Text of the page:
I owned a piece of commercial real estate that was foreclosed on. I recently learned that the bank was planning on selling the note. A longtime friend, who also happens to be a client at my broker-dealer, is willing to buy the note from the bank and work with me on paying him back. We've talked about his holding the property until the income from it lets him recoup what he would pay for the note and then selling it back to me for a nominal amount. Or we may enter into an agreement for me to buy it from him now for what he will pay for the note but with a very favorable payment plan. Would this be OK?

FINRA Rule 3240 prohibits borrowing money from clients or lending money to them. While the purchase by the client of the note may not, in and of itself, be considered "borrowing money" from the client, you should at a minimum disclose this to your firm's compliance department.

More problematic, however, are the arrangements you and he are considering if he buys the note. I think either of the options you have presented would be considered to be borrowing money from the client and I would recommend against both proposals.

It's possible that your firm may permit you to purchase the property from the client if it was truly an arm's length transaction, but that would be solely up to your firm. If you were to go forward with this without letting your firm know and getting written approval from the compliance department, I can almost guarantee you that you will be fired and fined by FINRA.

Can I be arrested for violating a FINRA rule? I know I could be fined or have my license suspended, but what else can FINRA do to me?  

Technically speaking, you cannot be arrested for a FINRA rule violation. FINRA's rules are those of a self-regulatory organization and are not criminal statutes. Criminal laws can be established only by the states or the federal government.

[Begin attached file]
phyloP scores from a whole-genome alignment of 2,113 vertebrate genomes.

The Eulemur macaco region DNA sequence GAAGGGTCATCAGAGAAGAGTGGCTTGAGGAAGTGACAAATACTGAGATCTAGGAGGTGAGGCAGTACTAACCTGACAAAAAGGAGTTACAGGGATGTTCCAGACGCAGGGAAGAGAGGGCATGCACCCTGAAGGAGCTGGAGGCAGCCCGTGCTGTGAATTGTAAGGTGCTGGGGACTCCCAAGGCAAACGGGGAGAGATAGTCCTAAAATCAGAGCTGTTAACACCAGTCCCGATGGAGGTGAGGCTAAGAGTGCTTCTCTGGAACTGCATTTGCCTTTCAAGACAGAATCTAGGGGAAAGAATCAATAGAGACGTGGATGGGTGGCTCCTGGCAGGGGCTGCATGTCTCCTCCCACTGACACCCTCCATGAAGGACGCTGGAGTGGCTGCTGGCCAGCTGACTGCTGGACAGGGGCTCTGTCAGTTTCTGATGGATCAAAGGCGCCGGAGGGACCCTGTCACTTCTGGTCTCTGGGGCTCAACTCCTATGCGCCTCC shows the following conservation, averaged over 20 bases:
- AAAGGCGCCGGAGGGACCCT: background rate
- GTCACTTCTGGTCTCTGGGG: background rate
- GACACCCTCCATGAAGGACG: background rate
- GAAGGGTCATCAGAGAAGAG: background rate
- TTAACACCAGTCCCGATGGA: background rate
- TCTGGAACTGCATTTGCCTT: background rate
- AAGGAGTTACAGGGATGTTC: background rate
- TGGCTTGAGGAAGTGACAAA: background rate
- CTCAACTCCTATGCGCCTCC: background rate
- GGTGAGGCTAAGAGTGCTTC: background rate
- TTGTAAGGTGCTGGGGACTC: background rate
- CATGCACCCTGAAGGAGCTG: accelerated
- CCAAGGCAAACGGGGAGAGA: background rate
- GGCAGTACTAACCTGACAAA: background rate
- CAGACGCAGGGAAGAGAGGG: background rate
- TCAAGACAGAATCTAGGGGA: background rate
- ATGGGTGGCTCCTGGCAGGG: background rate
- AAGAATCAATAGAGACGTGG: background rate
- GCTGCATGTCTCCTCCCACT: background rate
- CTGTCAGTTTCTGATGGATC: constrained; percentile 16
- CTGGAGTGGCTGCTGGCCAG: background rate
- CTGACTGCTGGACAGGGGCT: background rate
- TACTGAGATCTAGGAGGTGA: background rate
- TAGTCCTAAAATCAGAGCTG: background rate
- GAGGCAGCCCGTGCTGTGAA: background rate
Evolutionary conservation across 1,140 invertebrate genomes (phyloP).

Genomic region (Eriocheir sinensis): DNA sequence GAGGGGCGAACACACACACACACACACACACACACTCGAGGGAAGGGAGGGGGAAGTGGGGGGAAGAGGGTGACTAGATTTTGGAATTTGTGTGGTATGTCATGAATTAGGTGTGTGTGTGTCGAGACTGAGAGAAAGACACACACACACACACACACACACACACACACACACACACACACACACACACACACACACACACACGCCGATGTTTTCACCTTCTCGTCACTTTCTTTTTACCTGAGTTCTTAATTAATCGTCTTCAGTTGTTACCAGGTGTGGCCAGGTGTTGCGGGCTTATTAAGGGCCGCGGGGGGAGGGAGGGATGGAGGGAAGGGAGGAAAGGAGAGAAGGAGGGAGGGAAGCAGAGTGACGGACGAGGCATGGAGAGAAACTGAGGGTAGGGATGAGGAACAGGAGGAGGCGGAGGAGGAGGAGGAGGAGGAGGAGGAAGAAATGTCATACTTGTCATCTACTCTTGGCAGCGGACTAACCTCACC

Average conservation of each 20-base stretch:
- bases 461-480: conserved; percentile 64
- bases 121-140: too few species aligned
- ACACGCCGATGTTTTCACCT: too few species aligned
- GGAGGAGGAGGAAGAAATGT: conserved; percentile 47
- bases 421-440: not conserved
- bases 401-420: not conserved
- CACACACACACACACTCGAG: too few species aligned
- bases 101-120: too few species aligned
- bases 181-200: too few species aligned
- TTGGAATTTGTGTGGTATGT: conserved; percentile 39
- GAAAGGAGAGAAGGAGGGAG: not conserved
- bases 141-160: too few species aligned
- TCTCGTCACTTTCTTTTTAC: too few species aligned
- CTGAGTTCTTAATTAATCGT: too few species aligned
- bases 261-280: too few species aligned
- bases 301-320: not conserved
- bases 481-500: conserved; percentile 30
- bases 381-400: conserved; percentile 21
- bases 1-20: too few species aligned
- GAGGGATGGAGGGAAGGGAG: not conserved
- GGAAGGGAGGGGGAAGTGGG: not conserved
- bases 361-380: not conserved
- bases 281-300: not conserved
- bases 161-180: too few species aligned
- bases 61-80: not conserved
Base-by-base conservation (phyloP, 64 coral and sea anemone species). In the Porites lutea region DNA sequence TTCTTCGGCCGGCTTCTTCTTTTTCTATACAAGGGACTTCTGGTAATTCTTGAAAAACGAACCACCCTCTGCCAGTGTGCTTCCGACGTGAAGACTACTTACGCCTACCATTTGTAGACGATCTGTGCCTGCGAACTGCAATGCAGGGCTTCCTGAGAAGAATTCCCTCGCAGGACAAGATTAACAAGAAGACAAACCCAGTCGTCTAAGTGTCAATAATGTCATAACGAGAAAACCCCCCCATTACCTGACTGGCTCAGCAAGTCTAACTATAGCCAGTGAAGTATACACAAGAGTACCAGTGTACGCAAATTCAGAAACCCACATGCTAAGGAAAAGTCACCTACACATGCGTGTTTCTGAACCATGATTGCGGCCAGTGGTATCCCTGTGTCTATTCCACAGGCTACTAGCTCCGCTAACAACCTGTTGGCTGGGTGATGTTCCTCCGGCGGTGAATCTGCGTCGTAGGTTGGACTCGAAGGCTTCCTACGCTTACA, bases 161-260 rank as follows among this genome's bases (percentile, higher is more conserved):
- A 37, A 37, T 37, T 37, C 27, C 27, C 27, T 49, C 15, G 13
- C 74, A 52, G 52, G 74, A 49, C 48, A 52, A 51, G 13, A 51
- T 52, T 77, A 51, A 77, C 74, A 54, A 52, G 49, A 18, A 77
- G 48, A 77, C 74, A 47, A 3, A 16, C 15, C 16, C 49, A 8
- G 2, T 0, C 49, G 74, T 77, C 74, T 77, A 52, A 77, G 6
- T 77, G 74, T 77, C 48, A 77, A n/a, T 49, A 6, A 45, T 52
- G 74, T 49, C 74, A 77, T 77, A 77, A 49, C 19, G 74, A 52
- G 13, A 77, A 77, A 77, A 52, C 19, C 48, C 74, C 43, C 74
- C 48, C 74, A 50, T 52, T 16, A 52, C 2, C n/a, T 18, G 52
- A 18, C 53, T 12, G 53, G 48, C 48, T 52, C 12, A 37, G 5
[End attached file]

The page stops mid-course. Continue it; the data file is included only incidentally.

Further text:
With that said, however, you should be aware that certain FINRA rule violations may also constitute violations of criminal laws. If, for example, you were to be found to have violated FINRA Rule 2020 ("Use of Manipulative, Deceptive or other Fraudulent Devices"), it’s likely that FINRA might refer the matter to state or federal authorities who could in turn charge with a violation of the state (or federal) anti-fraud statutes and prosecute you criminally.

Additionally, while most violations result only in FINRA sanctions, on occasion a state regulatory agency might begin their own investigation and impose their own sanctions. For example, if FINRA found you to have been acting in an unregistered capacity, it's possible that a state regulatory agency might also impose sanctions for your failure to register in the state. Again, however, something like that would generally not rise to the level of a criminal violation of the state regulations.

In addition to fines and suspensions, additional types of sanctions that FINRA can impose include censures, bars, expulsions or revocations of licenses, cease and desist orders, ordering disgorgement or reimbursement of commissions, requiring enhanced or special supervisory oversight, or anything else that might be appropriate.

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